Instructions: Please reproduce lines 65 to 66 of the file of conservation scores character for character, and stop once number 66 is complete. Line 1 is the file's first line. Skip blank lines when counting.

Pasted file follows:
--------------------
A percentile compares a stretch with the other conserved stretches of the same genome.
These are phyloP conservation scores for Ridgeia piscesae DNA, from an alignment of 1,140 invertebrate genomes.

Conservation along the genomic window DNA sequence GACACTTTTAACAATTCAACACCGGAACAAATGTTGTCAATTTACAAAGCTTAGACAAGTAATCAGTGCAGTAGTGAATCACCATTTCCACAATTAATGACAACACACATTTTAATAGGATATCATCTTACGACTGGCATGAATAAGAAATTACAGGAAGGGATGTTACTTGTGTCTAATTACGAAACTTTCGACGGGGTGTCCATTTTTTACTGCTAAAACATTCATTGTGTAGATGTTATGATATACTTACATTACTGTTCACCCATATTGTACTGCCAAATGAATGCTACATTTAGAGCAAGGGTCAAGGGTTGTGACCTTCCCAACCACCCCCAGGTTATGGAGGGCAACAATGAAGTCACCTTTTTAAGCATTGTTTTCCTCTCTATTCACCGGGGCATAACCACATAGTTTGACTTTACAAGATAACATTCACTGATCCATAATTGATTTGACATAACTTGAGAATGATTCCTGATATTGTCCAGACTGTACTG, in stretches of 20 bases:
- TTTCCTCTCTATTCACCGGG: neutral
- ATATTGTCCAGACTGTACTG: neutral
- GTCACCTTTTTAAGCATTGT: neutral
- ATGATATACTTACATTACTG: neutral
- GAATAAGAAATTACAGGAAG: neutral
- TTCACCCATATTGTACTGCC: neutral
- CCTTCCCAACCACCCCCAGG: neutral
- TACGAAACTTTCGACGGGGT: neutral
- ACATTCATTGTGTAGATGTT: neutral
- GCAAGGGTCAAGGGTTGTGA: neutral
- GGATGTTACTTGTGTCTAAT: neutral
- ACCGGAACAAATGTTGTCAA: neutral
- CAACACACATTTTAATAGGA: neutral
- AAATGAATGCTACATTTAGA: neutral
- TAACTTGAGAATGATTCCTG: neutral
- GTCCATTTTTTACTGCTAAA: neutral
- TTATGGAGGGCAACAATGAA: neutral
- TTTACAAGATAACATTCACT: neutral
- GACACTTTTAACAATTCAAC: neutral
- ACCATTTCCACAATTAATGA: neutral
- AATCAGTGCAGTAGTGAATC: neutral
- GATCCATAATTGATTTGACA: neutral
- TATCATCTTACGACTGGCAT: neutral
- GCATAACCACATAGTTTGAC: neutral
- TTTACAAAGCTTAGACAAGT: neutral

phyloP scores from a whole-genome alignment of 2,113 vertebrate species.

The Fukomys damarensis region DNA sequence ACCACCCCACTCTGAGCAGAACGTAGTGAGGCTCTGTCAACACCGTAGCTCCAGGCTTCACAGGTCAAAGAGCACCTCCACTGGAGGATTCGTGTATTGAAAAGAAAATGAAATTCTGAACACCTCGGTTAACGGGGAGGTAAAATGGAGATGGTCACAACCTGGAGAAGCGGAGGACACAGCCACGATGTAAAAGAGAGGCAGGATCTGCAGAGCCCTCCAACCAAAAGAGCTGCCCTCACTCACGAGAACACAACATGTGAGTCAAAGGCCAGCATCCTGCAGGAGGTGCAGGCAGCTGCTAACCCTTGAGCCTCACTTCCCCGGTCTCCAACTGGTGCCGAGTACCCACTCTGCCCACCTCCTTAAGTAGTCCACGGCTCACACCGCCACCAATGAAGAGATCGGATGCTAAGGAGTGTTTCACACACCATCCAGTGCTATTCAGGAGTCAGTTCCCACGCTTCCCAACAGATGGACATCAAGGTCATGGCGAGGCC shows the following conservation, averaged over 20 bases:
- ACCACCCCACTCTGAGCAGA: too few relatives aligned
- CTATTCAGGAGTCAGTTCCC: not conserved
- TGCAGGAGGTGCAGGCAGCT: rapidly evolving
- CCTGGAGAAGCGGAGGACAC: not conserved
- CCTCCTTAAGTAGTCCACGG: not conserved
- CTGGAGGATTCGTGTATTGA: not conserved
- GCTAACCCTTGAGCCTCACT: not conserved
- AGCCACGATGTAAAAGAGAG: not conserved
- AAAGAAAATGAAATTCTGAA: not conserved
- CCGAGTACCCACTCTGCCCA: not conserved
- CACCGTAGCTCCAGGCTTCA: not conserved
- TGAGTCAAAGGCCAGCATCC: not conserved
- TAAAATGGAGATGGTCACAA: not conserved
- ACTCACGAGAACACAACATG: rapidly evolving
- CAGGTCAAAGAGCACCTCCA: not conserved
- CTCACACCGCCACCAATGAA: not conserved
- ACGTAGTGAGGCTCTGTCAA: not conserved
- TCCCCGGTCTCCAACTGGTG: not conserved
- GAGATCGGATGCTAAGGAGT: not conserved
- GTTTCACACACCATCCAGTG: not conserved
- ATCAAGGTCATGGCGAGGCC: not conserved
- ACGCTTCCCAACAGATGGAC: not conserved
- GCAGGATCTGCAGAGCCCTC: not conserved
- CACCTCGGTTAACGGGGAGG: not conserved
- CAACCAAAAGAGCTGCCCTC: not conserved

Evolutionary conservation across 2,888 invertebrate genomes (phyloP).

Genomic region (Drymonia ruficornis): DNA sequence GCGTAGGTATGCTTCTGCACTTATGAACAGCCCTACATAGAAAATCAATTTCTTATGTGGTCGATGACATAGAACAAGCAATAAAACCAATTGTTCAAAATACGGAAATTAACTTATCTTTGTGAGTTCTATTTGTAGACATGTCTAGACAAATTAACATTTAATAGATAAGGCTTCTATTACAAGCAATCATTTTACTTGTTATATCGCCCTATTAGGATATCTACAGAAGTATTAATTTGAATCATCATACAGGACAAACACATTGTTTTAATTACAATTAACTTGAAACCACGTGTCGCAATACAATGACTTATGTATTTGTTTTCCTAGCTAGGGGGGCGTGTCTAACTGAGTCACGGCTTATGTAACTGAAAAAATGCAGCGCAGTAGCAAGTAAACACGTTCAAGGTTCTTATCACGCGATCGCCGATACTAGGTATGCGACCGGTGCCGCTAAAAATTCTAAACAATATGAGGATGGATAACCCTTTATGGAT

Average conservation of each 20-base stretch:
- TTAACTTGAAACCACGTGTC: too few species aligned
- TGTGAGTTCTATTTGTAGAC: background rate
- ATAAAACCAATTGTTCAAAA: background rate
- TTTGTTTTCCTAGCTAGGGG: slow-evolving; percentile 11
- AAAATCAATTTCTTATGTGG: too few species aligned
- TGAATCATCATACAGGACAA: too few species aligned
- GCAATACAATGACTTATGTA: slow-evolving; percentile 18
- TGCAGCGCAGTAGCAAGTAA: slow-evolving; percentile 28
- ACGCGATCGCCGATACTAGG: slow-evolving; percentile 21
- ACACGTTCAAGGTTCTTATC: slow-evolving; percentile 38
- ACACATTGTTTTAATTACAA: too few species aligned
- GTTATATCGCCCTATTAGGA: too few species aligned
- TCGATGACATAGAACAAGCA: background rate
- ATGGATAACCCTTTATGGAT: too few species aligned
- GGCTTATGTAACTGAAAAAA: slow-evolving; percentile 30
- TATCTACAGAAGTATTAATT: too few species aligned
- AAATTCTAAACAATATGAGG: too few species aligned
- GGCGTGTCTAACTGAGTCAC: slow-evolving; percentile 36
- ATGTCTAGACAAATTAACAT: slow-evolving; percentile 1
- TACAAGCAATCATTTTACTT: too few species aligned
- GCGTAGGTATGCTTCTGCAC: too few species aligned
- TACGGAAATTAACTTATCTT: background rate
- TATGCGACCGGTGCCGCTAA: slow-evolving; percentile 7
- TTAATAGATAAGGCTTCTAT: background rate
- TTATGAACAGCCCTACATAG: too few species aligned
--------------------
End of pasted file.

- GCAATACAATGACTTATGTA: slow-evolving; percentile 18
- TGCAGCGCAGTAGCAAGTAA: slow-evolving; percentile 28